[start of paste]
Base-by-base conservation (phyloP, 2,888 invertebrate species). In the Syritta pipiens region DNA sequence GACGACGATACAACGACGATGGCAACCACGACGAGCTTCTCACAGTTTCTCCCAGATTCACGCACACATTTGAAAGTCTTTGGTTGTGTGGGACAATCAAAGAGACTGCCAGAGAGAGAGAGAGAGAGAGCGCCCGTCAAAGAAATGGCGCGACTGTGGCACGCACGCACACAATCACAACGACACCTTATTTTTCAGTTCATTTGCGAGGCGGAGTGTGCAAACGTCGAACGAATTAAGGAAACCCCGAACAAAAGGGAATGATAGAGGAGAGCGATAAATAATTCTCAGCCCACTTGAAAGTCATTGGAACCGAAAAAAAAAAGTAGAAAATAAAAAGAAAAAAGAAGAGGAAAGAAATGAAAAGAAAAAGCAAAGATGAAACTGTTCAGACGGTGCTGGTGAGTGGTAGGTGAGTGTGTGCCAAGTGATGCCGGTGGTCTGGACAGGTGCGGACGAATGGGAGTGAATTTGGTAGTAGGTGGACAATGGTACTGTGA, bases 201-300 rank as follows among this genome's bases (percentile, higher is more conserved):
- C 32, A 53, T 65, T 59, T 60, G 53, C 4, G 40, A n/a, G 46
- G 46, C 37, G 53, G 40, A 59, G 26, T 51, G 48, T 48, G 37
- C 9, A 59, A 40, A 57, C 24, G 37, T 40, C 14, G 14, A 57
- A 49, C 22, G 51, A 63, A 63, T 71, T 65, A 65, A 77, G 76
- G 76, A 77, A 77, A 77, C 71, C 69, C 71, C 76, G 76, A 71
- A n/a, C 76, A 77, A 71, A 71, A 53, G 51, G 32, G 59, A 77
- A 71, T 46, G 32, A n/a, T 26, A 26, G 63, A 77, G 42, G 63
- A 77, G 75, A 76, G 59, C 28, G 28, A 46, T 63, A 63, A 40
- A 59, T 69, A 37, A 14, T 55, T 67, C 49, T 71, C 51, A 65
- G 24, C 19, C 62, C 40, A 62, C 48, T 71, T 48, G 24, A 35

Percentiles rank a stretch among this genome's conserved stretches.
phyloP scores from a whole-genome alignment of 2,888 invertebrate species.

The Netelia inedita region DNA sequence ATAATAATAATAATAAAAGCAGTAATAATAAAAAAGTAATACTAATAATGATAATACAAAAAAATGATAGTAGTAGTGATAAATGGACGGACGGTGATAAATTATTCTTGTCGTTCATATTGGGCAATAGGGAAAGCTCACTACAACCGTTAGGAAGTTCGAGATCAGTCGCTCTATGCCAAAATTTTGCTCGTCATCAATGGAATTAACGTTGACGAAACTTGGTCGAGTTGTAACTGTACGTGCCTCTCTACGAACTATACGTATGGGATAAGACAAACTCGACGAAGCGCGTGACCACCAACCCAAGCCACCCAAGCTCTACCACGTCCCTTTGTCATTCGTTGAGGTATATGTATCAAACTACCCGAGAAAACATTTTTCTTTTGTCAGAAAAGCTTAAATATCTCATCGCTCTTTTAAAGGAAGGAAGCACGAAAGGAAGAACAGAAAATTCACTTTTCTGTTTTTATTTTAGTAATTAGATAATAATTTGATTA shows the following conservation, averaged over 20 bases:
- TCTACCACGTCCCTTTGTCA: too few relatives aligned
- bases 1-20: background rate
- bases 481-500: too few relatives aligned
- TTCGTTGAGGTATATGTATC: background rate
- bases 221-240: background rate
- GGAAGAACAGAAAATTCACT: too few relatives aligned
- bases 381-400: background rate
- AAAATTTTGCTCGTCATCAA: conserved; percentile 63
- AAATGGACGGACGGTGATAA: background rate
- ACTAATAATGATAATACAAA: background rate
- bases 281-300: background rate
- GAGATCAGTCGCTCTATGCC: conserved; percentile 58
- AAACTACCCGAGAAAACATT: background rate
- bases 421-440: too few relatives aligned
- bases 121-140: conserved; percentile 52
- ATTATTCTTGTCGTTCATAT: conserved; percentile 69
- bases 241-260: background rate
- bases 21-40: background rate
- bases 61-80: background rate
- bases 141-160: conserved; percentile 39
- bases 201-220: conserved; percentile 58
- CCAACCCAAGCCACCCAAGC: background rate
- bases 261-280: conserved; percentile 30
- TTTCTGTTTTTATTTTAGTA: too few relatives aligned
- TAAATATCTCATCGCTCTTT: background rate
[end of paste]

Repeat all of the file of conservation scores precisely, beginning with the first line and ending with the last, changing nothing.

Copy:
Base-by-base conservation (phyloP, 2,888 invertebrate species). In the Syritta pipiens region DNA sequence GACGACGATACAACGACGATGGCAACCACGACGAGCTTCTCACAGTTTCTCCCAGATTCACGCACACATTTGAAAGTCTTTGGTTGTGTGGGACAATCAAAGAGACTGCCAGAGAGAGAGAGAGAGAGAGCGCCCGTCAAAGAAATGGCGCGACTGTGGCACGCACGCACACAATCACAACGACACCTTATTTTTCAGTTCATTTGCGAGGCGGAGTGTGCAAACGTCGAACGAATTAAGGAAACCCCGAACAAAAGGGAATGATAGAGGAGAGCGATAAATAATTCTCAGCCCACTTGAAAGTCATTGGAACCGAAAAAAAAAAGTAGAAAATAAAAAGAAAAAAGAAGAGGAAAGAAATGAAAAGAAAAAGCAAAGATGAAACTGTTCAGACGGTGCTGGTGAGTGGTAGGTGAGTGTGTGCCAAGTGATGCCGGTGGTCTGGACAGGTGCGGACGAATGGGAGTGAATTTGGTAGTAGGTGGACAATGGTACTGTGA, bases 201-300 rank as follows among this genome's bases (percentile, higher is more conserved):
- C 32, A 53, T 65, T 59, T 60, G 53, C 4, G 40, A n/a, G 46
- G 46, C 37, G 53, G 40, A 59, G 26, T 51, G 48, T 48, G 37
- C 9, A 59, A 40, A 57, C 24, G 37, T 40, C 14, G 14, A 57
- A 49, C 22, G 51, A 63, A 63, T 71, T 65, A 65, A 77, G 76
- G 76, A 77, A 77, A 77, C 71, C 69, C 71, C 76, G 76, A 71
- A n/a, C 76, A 77, A 71, A 71, A 53, G 51, G 32, G 59, A 77
- A 71, T 46, G 32, A n/a, T 26, A 26, G 63, A 77, G 42, G 63
- A 77, G 75, A 76, G 59, C 28, G 28, A 46, T 63, A 63, A 40
- A 59, T 69, A 37, A 14, T 55, T 67, C 49, T 71, C 51, A 65
- G 24, C 19, C 62, C 40, A 62, C 48, T 71, T 48, G 24, A 35

Percentiles rank a stretch among this genome's conserved stretches.
phyloP scores from a whole-genome alignment of 2,888 invertebrate species.

The Netelia inedita region DNA sequence ATAATAATAATAATAAAAGCAGTAATAATAAAAAAGTAATACTAATAATGATAATACAAAAAAATGATAGTAGTAGTGATAAATGGACGGACGGTGATAAATTATTCTTGTCGTTCATATTGGGCAATAGGGAAAGCTCACTACAACCGTTAGGAAGTTCGAGATCAGTCGCTCTATGCCAAAATTTTGCTCGTCATCAATGGAATTAACGTTGACGAAACTTGGTCGAGTTGTAACTGTACGTGCCTCTCTACGAACTATACGTATGGGATAAGACAAACTCGACGAAGCGCGTGACCACCAACCCAAGCCACCCAAGCTCTACCACGTCCCTTTGTCATTCGTTGAGGTATATGTATCAAACTACCCGAGAAAACATTTTTCTTTTGTCAGAAAAGCTTAAATATCTCATCGCTCTTTTAAAGGAAGGAAGCACGAAAGGAAGAACAGAAAATTCACTTTTCTGTTTTTATTTTAGTAATTAGATAATAATTTGATTA shows the following conservation, averaged over 20 bases:
- TCTACCACGTCCCTTTGTCA: too few relatives aligned
- bases 1-20: background rate
- bases 481-500: too few relatives aligned
- TTCGTTGAGGTATATGTATC: background rate
- bases 221-240: background rate
- GGAAGAACAGAAAATTCACT: too few relatives aligned
- bases 381-400: background rate
- AAAATTTTGCTCGTCATCAA: conserved; percentile 63
- AAATGGACGGACGGTGATAA: background rate
- ACTAATAATGATAATACAAA: background rate
- bases 281-300: background rate
- GAGATCAGTCGCTCTATGCC: conserved; percentile 58
- AAACTACCCGAGAAAACATT: background rate
- bases 421-440: too few relatives aligned
- bases 121-140: conserved; percentile 52
- ATTATTCTTGTCGTTCATAT: conserved; percentile 69
- bases 241-260: background rate
- bases 21-40: background rate
- bases 61-80: background rate
- bases 141-160: conserved; percentile 39
- bases 201-220: conserved; percentile 58
- CCAACCCAAGCCACCCAAGC: background rate
- bases 261-280: conserved; percentile 30
- TTTCTGTTTTTATTTTAGTA: too few relatives aligned
- TAAATATCTCATCGCTCTTT: background rate